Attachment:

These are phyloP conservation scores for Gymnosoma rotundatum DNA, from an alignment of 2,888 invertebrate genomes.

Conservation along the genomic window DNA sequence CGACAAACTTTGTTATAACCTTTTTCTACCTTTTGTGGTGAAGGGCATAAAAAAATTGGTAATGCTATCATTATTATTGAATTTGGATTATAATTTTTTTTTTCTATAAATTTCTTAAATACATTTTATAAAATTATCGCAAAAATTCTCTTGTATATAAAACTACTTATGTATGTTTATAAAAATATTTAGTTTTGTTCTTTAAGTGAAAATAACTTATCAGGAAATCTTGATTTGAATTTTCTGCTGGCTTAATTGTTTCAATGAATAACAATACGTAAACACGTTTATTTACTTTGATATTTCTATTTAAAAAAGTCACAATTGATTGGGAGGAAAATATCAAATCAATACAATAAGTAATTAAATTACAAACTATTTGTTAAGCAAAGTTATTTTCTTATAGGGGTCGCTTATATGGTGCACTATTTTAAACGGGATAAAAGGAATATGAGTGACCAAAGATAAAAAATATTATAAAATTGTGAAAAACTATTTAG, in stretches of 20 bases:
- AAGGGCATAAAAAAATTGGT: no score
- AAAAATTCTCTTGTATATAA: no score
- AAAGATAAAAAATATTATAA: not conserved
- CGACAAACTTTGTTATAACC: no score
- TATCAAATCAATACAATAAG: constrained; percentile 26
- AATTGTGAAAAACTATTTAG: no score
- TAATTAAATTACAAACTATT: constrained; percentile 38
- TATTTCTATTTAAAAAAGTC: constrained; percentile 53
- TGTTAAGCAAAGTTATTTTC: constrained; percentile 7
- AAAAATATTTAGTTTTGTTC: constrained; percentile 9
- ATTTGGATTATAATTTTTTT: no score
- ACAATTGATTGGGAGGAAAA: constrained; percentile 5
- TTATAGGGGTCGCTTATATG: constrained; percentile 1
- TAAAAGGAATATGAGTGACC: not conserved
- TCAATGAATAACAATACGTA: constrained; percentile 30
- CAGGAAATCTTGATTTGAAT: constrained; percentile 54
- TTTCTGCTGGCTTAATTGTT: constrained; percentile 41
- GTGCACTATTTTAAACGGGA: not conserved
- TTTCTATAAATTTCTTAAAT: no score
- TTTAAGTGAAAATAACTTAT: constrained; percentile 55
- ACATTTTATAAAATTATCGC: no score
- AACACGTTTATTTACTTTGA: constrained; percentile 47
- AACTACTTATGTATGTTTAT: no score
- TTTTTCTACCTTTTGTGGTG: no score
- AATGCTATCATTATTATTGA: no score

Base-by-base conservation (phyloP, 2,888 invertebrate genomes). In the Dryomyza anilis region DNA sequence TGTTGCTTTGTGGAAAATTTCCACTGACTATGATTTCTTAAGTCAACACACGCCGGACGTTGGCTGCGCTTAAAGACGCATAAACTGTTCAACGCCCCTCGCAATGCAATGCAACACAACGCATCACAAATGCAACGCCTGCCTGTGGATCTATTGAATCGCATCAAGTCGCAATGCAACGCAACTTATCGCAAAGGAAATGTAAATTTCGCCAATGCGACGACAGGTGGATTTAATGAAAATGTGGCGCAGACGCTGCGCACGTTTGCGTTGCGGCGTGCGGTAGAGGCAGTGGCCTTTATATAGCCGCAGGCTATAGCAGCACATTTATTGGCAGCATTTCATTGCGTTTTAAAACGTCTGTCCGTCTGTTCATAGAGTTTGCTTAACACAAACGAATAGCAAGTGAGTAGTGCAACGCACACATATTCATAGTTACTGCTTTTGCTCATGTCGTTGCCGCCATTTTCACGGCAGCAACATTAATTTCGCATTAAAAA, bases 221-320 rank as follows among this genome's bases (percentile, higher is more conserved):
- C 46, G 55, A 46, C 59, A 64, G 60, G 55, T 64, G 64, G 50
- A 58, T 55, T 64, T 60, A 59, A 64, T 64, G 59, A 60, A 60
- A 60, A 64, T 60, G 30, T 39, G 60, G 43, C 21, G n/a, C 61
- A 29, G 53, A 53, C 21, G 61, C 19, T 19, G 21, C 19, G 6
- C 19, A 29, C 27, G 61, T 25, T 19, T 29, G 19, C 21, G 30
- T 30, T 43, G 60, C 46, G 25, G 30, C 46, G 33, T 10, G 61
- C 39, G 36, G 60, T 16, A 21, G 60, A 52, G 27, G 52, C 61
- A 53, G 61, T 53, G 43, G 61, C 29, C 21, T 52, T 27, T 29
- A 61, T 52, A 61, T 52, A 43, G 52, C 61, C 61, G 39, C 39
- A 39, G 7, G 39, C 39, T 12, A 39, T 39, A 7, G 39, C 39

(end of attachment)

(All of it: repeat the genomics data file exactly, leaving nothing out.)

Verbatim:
These are phyloP conservation scores for Gymnosoma rotundatum DNA, from an alignment of 2,888 invertebrate genomes.

Conservation along the genomic window DNA sequence CGACAAACTTTGTTATAACCTTTTTCTACCTTTTGTGGTGAAGGGCATAAAAAAATTGGTAATGCTATCATTATTATTGAATTTGGATTATAATTTTTTTTTTCTATAAATTTCTTAAATACATTTTATAAAATTATCGCAAAAATTCTCTTGTATATAAAACTACTTATGTATGTTTATAAAAATATTTAGTTTTGTTCTTTAAGTGAAAATAACTTATCAGGAAATCTTGATTTGAATTTTCTGCTGGCTTAATTGTTTCAATGAATAACAATACGTAAACACGTTTATTTACTTTGATATTTCTATTTAAAAAAGTCACAATTGATTGGGAGGAAAATATCAAATCAATACAATAAGTAATTAAATTACAAACTATTTGTTAAGCAAAGTTATTTTCTTATAGGGGTCGCTTATATGGTGCACTATTTTAAACGGGATAAAAGGAATATGAGTGACCAAAGATAAAAAATATTATAAAATTGTGAAAAACTATTTAG, in stretches of 20 bases:
- AAGGGCATAAAAAAATTGGT: no score
- AAAAATTCTCTTGTATATAA: no score
- AAAGATAAAAAATATTATAA: not conserved
- CGACAAACTTTGTTATAACC: no score
- TATCAAATCAATACAATAAG: constrained; percentile 26
- AATTGTGAAAAACTATTTAG: no score
- TAATTAAATTACAAACTATT: constrained; percentile 38
- TATTTCTATTTAAAAAAGTC: constrained; percentile 53
- TGTTAAGCAAAGTTATTTTC: constrained; percentile 7
- AAAAATATTTAGTTTTGTTC: constrained; percentile 9
- ATTTGGATTATAATTTTTTT: no score
- ACAATTGATTGGGAGGAAAA: constrained; percentile 5
- TTATAGGGGTCGCTTATATG: constrained; percentile 1
- TAAAAGGAATATGAGTGACC: not conserved
- TCAATGAATAACAATACGTA: constrained; percentile 30
- CAGGAAATCTTGATTTGAAT: constrained; percentile 54
- TTTCTGCTGGCTTAATTGTT: constrained; percentile 41
- GTGCACTATTTTAAACGGGA: not conserved
- TTTCTATAAATTTCTTAAAT: no score
- TTTAAGTGAAAATAACTTAT: constrained; percentile 55
- ACATTTTATAAAATTATCGC: no score
- AACACGTTTATTTACTTTGA: constrained; percentile 47
- AACTACTTATGTATGTTTAT: no score
- TTTTTCTACCTTTTGTGGTG: no score
- AATGCTATCATTATTATTGA: no score

Base-by-base conservation (phyloP, 2,888 invertebrate genomes). In the Dryomyza anilis region DNA sequence TGTTGCTTTGTGGAAAATTTCCACTGACTATGATTTCTTAAGTCAACACACGCCGGACGTTGGCTGCGCTTAAAGACGCATAAACTGTTCAACGCCCCTCGCAATGCAATGCAACACAACGCATCACAAATGCAACGCCTGCCTGTGGATCTATTGAATCGCATCAAGTCGCAATGCAACGCAACTTATCGCAAAGGAAATGTAAATTTCGCCAATGCGACGACAGGTGGATTTAATGAAAATGTGGCGCAGACGCTGCGCACGTTTGCGTTGCGGCGTGCGGTAGAGGCAGTGGCCTTTATATAGCCGCAGGCTATAGCAGCACATTTATTGGCAGCATTTCATTGCGTTTTAAAACGTCTGTCCGTCTGTTCATAGAGTTTGCTTAACACAAACGAATAGCAAGTGAGTAGTGCAACGCACACATATTCATAGTTACTGCTTTTGCTCATGTCGTTGCCGCCATTTTCACGGCAGCAACATTAATTTCGCATTAAAAA, bases 221-320 rank as follows among this genome's bases (percentile, higher is more conserved):
- C 46, G 55, A 46, C 59, A 64, G 60, G 55, T 64, G 64, G 50
- A 58, T 55, T 64, T 60, A 59, A 64, T 64, G 59, A 60, A 60
- A 60, A 64, T 60, G 30, T 39, G 60, G 43, C 21, G n/a, C 61
- A 29, G 53, A 53, C 21, G 61, C 19, T 19, G 21, C 19, G 6
- C 19, A 29, C 27, G 61, T 25, T 19, T 29, G 19, C 21, G 30
- T 30, T 43, G 60, C 46, G 25, G 30, C 46, G 33, T 10, G 61
- C 39, G 36, G 60, T 16, A 21, G 60, A 52, G 27, G 52, C 61
- A 53, G 61, T 53, G 43, G 61, C 29, C 21, T 52, T 27, T 29
- A 61, T 52, A 61, T 52, A 43, G 52, C 61, C 61, G 39, C 39
- A 39, G 7, G 39, C 39, T 12, A 39, T 39, A 7, G 39, C 39